Sheffield City Region will this week get its first mayor. There are seven candidates, but Labour’s Dan Jarvis is expected to capitalise on his party’s popularity in South Yorkshire. This will be the country’s seventh new ‘metro mayor’ created as part of the Government’s devolution agenda.
The other six were elected last year in Cambridge and Peterborough, Greater Manchester, Liverpool, Tees Valley, West Midlands, West of England, with powers over transport, housing and adult skills. They have been active in advancing their priorities in their first 12 months, as much through lobbying central government as through using existing resources.
- On housing, West Midlands Mayor Andy Street successfully lobbied national Government, sealing a £350 million housing deal in the 2018 Spring Budget to increase the delivery of new homes annually from 10,000 to 16,000 by 2031.
- On transport, the Mayor for Cambridge and Peterborough, James Palmer, has secured more funding for metro transport schemes.
- On skills, the new Transforming Cities Fund shows the effectiveness of the metro mayors in making the case for further resources.
The metro mayors are also well placed to speak on behalf of their region on issues beyond their formal responsibilities. Greater Manchester Mayor Andy Burnham took a leading role in the wake of the Manchester Arena attack.
The six metro mayors elected in 2017 may believe they need more powers and resources, but for the rest of England there is a risk of being left behind altogether. This applies even in the Sheffield City Region (SCR), due to a series of political disagreements about whether to go ahead with devolution at all.
The new mayor, initially at least, will be quite unlike the other six. Two of the four constituent authorities that make up the SCR – Barnsley and Doncaster – favour instead a Yorkshire-wide deal, which is backed by 18 of Yorkshire’s 20 councils, and are willing to back out of the SCR to achieve this goal. Until the matter is resolved, Whitehall will not be releasing the provisions agreed in the devolution deal. That means come Friday, the new mayor will have no funding, no powers and no salary.
The priority for the incoming mayor and for central Government is to get the four councils around the table and overcome their differences, unlocking the agreed powers and funding.
Devolution has fallen down the agenda at Westminster. There is little talk now of what former Chancellor George Osborne called a ‘devolution revolution’. The metro mayors, however, clearly see devolution as an unfinished process. From their public statements, three priority areas for further reform have emerged.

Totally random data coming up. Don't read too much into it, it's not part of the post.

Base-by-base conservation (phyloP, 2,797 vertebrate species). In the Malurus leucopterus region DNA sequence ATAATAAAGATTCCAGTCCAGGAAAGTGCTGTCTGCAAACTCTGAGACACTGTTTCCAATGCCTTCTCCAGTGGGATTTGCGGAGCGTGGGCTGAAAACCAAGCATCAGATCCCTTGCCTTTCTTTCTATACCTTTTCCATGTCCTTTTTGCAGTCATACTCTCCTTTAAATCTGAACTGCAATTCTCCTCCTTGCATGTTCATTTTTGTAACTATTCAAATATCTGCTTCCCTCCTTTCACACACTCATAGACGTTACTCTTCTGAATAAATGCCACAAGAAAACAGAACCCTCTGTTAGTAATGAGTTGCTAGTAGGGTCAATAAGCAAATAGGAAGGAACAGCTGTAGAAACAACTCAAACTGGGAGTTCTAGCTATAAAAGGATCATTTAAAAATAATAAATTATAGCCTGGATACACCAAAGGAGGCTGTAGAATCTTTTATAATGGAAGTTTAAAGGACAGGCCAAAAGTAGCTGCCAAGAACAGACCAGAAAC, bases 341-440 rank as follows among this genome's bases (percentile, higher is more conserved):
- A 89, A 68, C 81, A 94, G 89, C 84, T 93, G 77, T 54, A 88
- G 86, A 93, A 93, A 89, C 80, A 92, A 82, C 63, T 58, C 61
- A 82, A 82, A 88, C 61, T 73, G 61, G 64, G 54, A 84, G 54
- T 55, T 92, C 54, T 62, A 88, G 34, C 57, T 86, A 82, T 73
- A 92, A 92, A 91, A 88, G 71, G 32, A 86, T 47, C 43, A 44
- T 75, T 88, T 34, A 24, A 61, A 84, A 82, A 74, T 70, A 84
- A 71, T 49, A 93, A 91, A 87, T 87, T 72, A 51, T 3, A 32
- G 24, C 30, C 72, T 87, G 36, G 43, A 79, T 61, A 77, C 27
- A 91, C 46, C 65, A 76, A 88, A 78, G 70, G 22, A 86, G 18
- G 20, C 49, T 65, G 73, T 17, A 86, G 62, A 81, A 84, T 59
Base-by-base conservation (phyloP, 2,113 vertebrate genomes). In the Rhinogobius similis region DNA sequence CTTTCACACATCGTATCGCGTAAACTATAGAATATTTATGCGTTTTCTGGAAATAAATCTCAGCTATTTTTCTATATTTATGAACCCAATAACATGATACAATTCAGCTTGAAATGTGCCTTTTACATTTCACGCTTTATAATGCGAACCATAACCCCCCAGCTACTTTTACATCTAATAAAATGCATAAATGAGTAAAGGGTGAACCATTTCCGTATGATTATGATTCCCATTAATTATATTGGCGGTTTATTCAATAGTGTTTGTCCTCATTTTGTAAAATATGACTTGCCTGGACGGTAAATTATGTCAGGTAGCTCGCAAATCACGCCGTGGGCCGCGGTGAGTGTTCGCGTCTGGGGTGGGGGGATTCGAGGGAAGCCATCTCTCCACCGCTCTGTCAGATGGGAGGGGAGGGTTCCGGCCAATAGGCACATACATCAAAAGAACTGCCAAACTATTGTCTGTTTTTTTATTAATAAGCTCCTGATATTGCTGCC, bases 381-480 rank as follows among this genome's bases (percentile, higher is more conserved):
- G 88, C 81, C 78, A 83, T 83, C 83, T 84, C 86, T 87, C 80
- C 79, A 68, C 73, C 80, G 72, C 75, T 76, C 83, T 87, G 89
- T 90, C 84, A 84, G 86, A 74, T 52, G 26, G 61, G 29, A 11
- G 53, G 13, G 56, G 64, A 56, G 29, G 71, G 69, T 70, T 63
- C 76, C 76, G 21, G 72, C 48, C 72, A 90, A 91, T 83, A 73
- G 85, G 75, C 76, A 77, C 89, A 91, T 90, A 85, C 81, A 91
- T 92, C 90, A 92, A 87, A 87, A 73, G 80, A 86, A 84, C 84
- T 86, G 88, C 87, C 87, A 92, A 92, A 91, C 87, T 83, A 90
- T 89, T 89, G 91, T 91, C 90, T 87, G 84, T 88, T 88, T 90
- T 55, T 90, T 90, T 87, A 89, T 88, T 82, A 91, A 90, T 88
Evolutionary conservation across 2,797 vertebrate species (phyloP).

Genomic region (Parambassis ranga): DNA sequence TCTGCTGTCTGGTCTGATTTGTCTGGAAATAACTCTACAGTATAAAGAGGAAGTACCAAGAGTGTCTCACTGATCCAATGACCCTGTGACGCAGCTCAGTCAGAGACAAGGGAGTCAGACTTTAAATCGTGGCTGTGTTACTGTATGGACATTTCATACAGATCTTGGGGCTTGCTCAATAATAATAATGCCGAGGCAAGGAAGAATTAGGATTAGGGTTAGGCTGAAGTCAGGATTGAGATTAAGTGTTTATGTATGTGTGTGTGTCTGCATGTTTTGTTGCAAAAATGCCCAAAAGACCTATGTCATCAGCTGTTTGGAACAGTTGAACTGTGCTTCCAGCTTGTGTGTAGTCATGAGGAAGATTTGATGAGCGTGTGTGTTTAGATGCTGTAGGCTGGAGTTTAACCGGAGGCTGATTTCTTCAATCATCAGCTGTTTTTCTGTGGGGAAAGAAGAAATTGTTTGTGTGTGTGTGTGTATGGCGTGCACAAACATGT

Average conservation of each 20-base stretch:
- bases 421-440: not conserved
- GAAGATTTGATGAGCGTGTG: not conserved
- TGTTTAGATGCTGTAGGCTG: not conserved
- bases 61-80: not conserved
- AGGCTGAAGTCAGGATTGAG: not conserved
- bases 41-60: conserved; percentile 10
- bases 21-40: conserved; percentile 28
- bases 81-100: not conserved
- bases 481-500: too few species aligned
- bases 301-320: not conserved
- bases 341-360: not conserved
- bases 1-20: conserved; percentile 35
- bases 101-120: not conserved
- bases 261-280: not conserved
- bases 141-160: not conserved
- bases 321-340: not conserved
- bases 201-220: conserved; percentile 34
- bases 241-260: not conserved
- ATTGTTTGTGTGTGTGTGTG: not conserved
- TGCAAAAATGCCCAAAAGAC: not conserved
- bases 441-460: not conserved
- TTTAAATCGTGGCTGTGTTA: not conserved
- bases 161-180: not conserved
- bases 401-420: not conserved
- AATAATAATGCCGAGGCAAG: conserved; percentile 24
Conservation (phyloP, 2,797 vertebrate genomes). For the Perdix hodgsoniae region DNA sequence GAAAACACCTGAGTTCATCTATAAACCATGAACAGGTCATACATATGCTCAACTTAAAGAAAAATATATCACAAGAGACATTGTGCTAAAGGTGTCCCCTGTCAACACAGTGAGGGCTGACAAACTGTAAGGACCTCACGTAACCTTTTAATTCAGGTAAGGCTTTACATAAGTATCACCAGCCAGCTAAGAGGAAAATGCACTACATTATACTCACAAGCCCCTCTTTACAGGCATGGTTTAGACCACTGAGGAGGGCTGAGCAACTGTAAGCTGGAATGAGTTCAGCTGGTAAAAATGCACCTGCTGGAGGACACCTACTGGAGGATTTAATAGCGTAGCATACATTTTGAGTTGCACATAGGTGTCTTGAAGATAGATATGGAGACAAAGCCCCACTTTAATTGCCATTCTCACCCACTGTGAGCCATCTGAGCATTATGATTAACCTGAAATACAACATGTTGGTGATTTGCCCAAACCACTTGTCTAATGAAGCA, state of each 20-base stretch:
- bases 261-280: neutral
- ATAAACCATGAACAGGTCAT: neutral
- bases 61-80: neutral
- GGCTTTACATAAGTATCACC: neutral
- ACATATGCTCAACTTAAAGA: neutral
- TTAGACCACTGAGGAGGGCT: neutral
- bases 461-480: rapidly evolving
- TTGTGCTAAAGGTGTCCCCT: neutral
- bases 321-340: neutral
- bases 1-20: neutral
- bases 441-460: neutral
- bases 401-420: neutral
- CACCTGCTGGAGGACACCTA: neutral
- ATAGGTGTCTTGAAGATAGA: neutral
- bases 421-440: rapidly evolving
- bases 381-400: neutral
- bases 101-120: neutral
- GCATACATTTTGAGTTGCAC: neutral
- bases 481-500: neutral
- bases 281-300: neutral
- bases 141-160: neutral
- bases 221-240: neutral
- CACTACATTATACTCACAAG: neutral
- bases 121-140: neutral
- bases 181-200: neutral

- A skills gap, post-Brexit. Metro mayors are aiming for the adult education budget to be devolved immediately and for post-16 skills and further education to be released in the near future. However, they see the Department of Education (DfE) as particularly un-cooperative in devolving responsibilities. Tees Valley’s Ben Houchen noted that the DfE "is not our friend".
- The range of devolved fiscal powers is notably small. Even the agreed power for metro mayors to add a small supplement to business rates to invest in infrastructure has yet to be implemented. The limited ability of metro mayors to raise their own revenue caused surprise among visiting US mayors at a recent international conference in London. At a summit between the six metro mayors and the Mayor of London Sadiq Khan last November, the group called for a "significant increase in fiscal devolution".
- How to replace EU structural funds after Brexit. At present, these city-regions receive significant EU investment. Manchester, for example, receives £100 million as part of the EU Structural Funds per year. Liverpool’s Steve Rotheram, Andy Burnham and Ben Houchen wrote to the Brexit Secretary David Davis calling for the current EU funds to be replaced by a single pot, with reduced bureaucracy and decision-making powers held at the devolved level.
The absence of devolution in places like Leeds, parts of the Midlands and the south coast reflects the current incomplete nature of England’s devolved settlement. In total, around 20 million people live in areas with devolution deals, leaving over half of England without any devolution at all.
To resolve this imbalance, the Government will publish a devolution framework to provide "clarity and consistency about what a successful devolution agreement looks like." Crucially, this might include a relaxation of the requirement that all devolution deals must include a directly-elected mayor, a model that remains unpopular in many local areas.
In recent months the finalising of the North of Tyne devolution agreement alongside a One Yorkshire application indicates that there is still an unmet desire for devolution in many places. This Thursday marks another (very) small step in the devolution process – but this should be far from the end of the journey.